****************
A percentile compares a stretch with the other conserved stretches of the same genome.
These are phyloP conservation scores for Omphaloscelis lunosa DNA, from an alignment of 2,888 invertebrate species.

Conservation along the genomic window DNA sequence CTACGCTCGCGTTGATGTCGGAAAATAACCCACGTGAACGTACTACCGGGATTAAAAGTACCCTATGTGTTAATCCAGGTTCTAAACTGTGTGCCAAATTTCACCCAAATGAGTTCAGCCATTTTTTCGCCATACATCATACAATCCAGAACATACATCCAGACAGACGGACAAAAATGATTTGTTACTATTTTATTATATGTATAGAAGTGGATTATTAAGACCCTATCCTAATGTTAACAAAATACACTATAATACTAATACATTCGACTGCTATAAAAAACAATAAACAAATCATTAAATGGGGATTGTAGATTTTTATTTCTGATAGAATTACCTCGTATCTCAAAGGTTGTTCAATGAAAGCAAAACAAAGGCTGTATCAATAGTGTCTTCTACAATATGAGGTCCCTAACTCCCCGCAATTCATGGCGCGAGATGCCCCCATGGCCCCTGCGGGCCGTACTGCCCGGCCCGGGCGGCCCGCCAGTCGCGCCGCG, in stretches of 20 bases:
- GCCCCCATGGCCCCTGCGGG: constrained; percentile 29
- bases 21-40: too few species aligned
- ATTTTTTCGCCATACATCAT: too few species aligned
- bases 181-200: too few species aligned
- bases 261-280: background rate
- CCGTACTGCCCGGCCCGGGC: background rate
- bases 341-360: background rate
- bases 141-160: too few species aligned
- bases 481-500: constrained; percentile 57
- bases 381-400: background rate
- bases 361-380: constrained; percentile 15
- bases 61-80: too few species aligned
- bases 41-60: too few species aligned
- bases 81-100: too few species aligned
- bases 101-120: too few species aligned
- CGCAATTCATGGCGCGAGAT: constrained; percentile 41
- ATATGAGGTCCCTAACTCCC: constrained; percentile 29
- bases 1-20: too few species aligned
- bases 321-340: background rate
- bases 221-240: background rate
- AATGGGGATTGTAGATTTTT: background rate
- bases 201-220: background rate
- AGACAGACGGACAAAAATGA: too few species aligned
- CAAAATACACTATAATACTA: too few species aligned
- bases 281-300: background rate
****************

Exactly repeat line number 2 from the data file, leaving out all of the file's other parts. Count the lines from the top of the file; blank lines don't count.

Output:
These are phyloP conservation scores for Omphaloscelis lunosa DNA, from an alignment of 2,888 invertebrate species.